Make the right choice when deciding whether to ditch or keep your ride
The average age of vehicles on the road rises and falls, pretty much depending on the current economic situation. When times are good, people have more money, and their cars are younger. When times are bad, there isn’t as much money floating around, so people hang on to their cars longer.
Proper maintenance can go a long way toward keeping those older cars on the road longer, but major car repairs can quickly stack up and make us wonder, “Is ‘old reliable’ still reliable enough to repair?” and “When is it time to look for a new car, or at least a newer car?” We wish the answer was simple, but it turns out there are a lot of factors involved in making the decision to stick with what you already have, or spring for something newer.
Generally-speaking, you need to try and separate sentimental value from the monetary value of your car. In other words, how much is your car really worth? Also, how much would it cost to buy a new car or newer used car? That way, when you look at how much maintenance and car repairs cost, you can judge whether or not it’s worth your hard-earned money to: a) repair the car, or b) replace the car.
Learn about the economics of fixing your old car vs buying a new car
We typically recommend not to make any car repair that is worth more than half the car’s value. Let’s compare a couple of vehicles and repair costs. First, there’s a 2005 Toyota RAV4 with 120,000 miles, in excellent condition, and completely paid for. According to one authority, the RAV4 is worth about $7,500, and the upgrade option, a 2015 Toyota RAV4, is worth about $25,000. Then, there’s a 1992 Toyota Camry DX with 400,000 miles, in good condition, which is valued about $1,000. Upgrade options include the 2005 Toyota Camry, about $6,000, or the 2015 Toyota Camry, about $22,000.
Minor Car Repairs – Under $1,000
Minor car repairs shouldn’t be too hard to accept on either vehicle. A new set of tires and an alignment, for example, might run $500 and last another 40,000 miles. Considering that the Toyota RAV4 is just about middle-aged, (Toyota builds their vehicles for a 250,000-mile lifespan) and you plan on keeping the car for another three or four years, this is a perfectly justifiable expense. On the other hand, spending $500 for new tires on a $1,000 Camry may or may not make any sense to you. Even if the car is well-maintained (this highway commuter has already exceeded its expected lifespan by about sixty percent), will it even last another 40,000 miles and without additional car repair expenses?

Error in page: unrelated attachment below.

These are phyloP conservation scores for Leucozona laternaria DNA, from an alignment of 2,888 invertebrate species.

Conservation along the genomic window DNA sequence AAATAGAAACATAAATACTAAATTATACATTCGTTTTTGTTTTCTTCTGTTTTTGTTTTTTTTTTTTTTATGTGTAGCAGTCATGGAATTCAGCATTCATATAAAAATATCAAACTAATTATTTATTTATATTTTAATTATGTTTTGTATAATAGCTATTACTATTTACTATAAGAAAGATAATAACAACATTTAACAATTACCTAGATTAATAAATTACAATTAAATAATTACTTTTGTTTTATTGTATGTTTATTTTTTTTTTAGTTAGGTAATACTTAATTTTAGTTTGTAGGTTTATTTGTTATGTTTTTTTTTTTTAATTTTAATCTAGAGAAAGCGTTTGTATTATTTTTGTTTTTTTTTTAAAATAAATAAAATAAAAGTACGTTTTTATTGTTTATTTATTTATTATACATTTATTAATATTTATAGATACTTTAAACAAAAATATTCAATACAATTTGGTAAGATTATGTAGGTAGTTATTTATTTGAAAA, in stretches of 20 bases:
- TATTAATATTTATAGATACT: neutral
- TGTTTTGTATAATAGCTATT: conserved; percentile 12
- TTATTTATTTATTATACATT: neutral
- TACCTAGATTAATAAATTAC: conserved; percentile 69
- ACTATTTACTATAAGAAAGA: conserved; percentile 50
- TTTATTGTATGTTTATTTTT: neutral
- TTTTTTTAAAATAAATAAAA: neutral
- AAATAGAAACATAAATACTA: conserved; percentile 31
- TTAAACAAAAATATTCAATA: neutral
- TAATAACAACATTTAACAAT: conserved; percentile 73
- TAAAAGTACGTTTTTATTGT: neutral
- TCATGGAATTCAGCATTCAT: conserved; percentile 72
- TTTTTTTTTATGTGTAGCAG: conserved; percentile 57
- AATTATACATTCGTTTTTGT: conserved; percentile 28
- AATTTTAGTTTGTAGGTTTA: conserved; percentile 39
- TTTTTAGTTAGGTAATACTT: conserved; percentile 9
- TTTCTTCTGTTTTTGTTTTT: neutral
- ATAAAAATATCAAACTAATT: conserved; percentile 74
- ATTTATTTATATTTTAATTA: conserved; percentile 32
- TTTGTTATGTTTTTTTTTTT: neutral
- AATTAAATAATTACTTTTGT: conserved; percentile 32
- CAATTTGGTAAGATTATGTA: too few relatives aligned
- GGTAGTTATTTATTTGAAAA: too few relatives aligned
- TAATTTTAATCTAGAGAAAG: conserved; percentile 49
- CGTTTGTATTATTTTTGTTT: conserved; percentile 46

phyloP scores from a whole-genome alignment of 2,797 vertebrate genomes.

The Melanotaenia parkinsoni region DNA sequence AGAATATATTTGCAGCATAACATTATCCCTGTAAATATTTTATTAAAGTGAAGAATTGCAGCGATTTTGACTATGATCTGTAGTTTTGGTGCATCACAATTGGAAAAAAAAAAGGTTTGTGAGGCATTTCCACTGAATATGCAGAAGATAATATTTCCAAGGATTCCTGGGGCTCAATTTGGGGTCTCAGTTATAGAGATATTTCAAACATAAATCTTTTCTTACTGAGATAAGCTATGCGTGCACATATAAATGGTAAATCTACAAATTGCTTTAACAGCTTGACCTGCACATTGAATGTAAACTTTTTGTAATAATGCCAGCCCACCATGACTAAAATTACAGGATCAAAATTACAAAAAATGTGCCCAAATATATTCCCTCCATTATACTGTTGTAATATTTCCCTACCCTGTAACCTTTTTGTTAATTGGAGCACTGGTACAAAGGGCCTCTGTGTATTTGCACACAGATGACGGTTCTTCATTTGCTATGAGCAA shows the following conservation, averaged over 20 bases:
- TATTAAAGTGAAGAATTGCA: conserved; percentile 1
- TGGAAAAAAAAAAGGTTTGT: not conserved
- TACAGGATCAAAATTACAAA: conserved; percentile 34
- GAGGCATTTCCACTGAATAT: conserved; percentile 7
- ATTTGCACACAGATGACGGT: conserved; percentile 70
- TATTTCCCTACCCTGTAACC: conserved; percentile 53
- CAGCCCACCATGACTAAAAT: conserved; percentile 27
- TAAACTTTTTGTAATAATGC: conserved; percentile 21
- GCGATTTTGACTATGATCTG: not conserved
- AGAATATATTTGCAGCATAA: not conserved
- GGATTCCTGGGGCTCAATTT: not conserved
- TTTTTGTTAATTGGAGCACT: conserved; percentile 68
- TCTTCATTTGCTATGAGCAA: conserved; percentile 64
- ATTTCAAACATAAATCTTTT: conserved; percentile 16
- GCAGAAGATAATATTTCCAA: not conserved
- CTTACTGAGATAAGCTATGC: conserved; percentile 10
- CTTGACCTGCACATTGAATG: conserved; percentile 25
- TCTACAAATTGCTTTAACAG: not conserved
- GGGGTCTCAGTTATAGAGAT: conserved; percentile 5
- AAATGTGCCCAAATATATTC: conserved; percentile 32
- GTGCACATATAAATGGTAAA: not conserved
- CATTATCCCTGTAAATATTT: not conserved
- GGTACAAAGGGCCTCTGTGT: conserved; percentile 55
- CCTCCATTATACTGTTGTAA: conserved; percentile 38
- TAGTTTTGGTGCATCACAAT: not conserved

Additionally, are you experiencing other minor car repairs frequently? Faced with replacing a radiator, $300, full brake pads, rotors, and calipers, $750, timing belt, water pump, and coolant, $500, and new tires, $500, all in the same year, one can see that car repair costs have easily blown past the value of the car, without adding much, if any, value to it. Those four car repairs alone, along with selling the car, add up to about $3,000, which is a good chunk of money for a down payment on the 2005 Camry.
Major Car Repairs – Over $1,000
Things tend to get sticky when we consider repairs that go over $1,000. Imagine, for example, an engine rebuild, which can cost anywhere from $1,500 to $3,000. In the case of the 1992 Toyota Camry, making this repair makes absolutely no sense. A rebuilt transmission might last another 400,000 miles, but the rest of the car wouldn’t even make it through half of that. One might make the case for a used transmission, maybe less than $500, but it might not last any longer than what you already had. We couldn’t, in all good faith, suggest spending so much. A $3,000 engine rebuild would be enough to put down on the 2005 Toyota Camry.
In the 2005 Toyota RAV4, however, spending even $3,000 for an engine rebuild could be perfectly justified. Still worth less than half of the vehicle’s worth, the rebuilt engine would easily double the current mileage on the vehicle. If planning on keeping the vehicle for the long term, go ahead. If you have any doubts, however, think about how much it could cost to get into a 2015 Toyota RAV4. You’d still have to put down a couple thousand more on the down payment, $5,000, and then somewhere around $385 per month, not including higher insurance premiums. AGCO Automotive Corporation has a wonderful cost calculator, an enlightening look at costs associated with car repair and financing a new car.
Understand Pros and Cons of keeping that old car
Of course, you can always keep your old car, instead of springing for a new car. Indeed, there are millions of old vehicles on the road, some daily drivers dating back to the 1960s, so there’s nothing preventing you from doing the same. As with everything, however, there are pros and cons to keeping your old car.
On the one hand, keeping your old car might be problematic. If repair costs seem to be very frequent, think very carefully about how much you money is being wasted. On the other hand, your old reliable car is something second-nature, even a part of the family, and you know where all the controls are and how the car handles. Insurance premiums and registration fees typically get cheaper every year. If repair costs are still below the recommended 50%-of-value threshold, waiting to buy a new car will give you more time to save up for it.